There are, of course, outward signs that your company may not be doing well, but what about you? While the company may be doing just fine, are you still struggling to make it through the workday? Here are some indications that it might be time to jump ship.
Your work/life balance is out of whack.
If you're missing out on important family events and you don't have time to do chores and have a social life, the decision to leave is a no-brainer. But be sure to put your situation in context and be clear about what you want to move toward, advises Lynne Sarikas, Director of the M.B.A. Career Center at the D'Amore-McKim School of Business at Northeastern University. "Be careful not to jump from the frying pan into the fire. Don't move for the sake of moving without clearly understanding if the balance issues will be better," said Sarikas. She suggested assessing if the imbalance is a short term or long term issue and asking, "Is this the position that you must survive to advance to the next step? Is there a major project underway that is demanding more hours or is it standard operating procedure?"
People in similar positions who started after you are being promoted and given more responsibility than you.
If you've been passed over for a promotion, Sarikas suggested asking yourself, "Was I the most qualified candidate?" If so, perhaps it might be time to move, but not necessarily, according to Sarikas. Whether you decide to leave or stay, Sarikas suggests using this as a learning opportunity. Ask the hiring manager what you need to do to be prepared for that role or a similar one in the future. If it's doable, focus on getting where you need to be to nab that next promotion. Sarikas said, "There may be skills you need to develop or issues to address. Identify what you need to do and build a plan to be prepared for more opportunities going forward."
Your customers and co-workers have become "the enemy."
When that sense of connectedness or camaraderie with co-workers has deteriorated to dread, it may be time to think about making a change, according to Donna M. Dubrano, adjunct faculty of marketing and management for Newbury College. "When meetings are excruciating and the thought of working on one more project makes you want to run away, or if you avoid and make excuses for not attending important work functions that could advance your career," it may be time to leave, said Dubrano. Some more signs you might be burnt out on the people: “Even your favorite customer becomes at best annoying and predictable. You avoid his/her phone calls or pass them to another employee."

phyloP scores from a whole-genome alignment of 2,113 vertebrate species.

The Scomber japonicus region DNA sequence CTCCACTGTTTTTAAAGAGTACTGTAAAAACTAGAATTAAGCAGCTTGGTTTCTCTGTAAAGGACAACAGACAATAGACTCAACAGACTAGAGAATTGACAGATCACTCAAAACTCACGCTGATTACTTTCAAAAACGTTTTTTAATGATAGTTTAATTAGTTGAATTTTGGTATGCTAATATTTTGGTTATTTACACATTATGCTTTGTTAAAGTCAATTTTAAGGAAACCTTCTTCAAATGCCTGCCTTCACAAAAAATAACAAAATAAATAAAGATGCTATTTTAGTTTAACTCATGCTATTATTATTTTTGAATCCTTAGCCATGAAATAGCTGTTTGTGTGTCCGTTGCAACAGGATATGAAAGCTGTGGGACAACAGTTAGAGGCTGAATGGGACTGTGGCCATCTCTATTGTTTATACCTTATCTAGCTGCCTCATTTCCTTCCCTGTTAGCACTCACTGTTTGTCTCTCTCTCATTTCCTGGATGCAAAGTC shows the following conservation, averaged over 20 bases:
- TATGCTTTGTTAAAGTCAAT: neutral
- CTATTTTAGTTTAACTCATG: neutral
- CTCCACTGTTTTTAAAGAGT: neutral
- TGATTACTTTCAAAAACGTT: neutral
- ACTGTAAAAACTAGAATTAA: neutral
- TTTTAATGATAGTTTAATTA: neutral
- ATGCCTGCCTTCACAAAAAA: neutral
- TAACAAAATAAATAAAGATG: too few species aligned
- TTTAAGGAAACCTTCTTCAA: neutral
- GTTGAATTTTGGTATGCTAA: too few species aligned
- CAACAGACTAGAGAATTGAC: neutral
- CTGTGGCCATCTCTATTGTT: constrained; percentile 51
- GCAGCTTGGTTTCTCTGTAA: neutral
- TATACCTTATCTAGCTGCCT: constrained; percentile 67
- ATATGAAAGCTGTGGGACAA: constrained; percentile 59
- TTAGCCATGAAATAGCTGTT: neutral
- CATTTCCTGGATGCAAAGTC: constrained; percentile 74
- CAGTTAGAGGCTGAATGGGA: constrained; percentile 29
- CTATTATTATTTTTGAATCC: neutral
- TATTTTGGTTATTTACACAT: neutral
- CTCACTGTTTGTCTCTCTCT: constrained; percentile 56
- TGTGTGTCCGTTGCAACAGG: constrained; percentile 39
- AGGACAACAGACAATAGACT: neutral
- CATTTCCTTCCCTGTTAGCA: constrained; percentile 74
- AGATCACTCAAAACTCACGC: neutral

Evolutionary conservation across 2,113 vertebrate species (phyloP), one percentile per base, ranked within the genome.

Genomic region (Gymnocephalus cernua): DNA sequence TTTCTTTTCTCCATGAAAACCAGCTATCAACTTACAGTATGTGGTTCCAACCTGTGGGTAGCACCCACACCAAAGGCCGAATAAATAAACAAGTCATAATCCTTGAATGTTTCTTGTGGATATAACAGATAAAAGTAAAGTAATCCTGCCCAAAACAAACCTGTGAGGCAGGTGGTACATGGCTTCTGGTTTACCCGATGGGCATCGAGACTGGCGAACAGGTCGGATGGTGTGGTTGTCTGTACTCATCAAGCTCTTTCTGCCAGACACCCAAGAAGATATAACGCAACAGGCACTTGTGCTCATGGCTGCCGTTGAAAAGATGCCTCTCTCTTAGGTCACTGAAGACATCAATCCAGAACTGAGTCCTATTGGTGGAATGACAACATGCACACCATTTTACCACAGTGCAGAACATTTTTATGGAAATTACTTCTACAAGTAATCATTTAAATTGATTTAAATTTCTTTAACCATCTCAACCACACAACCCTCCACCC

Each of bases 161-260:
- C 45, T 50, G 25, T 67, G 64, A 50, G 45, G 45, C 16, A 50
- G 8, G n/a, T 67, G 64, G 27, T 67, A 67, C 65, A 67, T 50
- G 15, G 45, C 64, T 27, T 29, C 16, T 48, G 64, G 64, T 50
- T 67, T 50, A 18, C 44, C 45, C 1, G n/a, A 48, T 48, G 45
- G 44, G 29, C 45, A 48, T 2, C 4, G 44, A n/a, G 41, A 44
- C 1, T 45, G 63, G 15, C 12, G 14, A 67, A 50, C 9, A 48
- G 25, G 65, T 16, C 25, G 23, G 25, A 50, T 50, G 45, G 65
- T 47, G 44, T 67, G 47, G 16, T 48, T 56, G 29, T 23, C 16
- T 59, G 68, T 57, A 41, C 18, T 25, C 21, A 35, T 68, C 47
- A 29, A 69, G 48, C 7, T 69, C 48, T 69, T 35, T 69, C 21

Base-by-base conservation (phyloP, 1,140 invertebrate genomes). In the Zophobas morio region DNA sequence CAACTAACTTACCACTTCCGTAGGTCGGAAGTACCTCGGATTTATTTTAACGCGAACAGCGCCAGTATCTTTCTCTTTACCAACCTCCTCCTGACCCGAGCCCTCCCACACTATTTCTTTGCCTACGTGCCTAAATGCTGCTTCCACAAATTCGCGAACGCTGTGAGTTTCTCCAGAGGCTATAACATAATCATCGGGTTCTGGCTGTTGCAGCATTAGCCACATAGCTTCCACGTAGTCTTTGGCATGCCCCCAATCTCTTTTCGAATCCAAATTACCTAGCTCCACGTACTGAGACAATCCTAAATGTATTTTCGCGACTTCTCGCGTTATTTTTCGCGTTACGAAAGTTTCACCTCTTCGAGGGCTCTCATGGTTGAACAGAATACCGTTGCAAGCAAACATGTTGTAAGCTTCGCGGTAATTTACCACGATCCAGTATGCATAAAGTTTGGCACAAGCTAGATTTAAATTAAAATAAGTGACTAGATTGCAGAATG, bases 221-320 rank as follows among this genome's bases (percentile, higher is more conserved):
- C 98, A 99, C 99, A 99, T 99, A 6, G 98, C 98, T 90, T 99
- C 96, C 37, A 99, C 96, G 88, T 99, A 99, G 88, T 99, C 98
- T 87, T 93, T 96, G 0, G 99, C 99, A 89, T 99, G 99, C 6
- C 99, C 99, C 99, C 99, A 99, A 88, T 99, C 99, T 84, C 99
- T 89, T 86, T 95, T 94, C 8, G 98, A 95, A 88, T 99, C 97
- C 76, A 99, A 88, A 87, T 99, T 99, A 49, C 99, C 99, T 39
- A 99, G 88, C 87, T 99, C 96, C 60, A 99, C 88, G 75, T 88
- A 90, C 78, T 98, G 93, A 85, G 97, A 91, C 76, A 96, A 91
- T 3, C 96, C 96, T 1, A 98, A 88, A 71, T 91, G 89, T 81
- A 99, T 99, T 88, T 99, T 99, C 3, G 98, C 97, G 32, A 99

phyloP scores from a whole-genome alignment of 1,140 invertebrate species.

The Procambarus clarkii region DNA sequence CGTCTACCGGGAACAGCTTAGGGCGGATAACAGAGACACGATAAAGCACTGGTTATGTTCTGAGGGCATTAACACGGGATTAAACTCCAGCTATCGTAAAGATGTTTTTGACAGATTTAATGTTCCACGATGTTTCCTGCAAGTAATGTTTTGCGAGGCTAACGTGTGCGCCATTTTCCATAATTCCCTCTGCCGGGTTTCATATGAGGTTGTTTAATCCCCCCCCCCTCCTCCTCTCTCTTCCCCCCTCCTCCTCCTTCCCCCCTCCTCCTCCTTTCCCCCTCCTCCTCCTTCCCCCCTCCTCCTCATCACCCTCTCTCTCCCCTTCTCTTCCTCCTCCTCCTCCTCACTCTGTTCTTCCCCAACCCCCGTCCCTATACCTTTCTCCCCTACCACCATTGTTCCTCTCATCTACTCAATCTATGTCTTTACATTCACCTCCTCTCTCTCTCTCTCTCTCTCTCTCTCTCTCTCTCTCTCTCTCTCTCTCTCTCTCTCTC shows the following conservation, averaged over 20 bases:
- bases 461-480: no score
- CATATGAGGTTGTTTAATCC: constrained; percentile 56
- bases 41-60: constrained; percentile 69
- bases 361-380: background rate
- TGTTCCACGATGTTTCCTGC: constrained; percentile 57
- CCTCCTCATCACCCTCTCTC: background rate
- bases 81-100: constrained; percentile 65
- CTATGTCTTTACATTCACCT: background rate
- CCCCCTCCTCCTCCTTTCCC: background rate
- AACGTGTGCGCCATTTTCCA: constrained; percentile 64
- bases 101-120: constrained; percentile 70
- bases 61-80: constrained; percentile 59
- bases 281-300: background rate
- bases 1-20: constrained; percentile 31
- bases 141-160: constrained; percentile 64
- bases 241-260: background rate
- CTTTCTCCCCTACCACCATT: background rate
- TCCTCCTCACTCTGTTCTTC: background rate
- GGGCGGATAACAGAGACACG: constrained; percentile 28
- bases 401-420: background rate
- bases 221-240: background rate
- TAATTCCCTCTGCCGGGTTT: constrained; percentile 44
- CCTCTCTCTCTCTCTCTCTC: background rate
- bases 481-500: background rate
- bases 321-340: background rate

You're sick from the stress.
Stress manifests itself differently in people. While some thrive on the adrenaline stress provides, others start to physically suffer. Bestselling author and psychiatrist Dr. Carole Lieberman agrees. She said if you get physical symptoms, such as headaches and stomachaches, at work, or even if your symptoms are more emotional, it could be time to move on. This could include becoming clinically depressed, feeling sad and irritable most of the time, or having troubles with eating and sleeping too much or too little. Kathi Elster, executive coach and author of "Working With You Is Killing Me" and several other books offers other physical and emotional symptoms that may signal a job change is in order:
- You cannot get out of bed in the morning
- Sundays are full of feelings of dreadful anticipation
- You are numbing yourself more than usual with alcohol, painkillers, and unhealthy food
- Excessive sleeping, isolating from friends and family
- Your future looks hopeless
How to move toward a brighter future
If you do decide to pursue a new job, Sarikas had the following suggestions:
- Do some self-assessment exercises to clarify your interests and abilities
- Get input from colleagues and friends about your strengths and your possible fit in your desired role
- Do informational interviews with people who are doing the job you think you want -- find out what it is really like
- If you aren't qualified to take your dream job now, identify what you need to do to qualify. What job now would lead to the job you desire?
- Identify companies that offer the type of job you desire. Who do you know at those companies for networking?
Changing jobs can be scary because of the element of the unknown. But should you stay at your current job at any cost? Chances are, if you're asking yourself that question and putting it in those terms, you already know the answer.
Kristin Marino writes about education and careers for Schools.com. She has an English degree from the University of Nevada, Reno.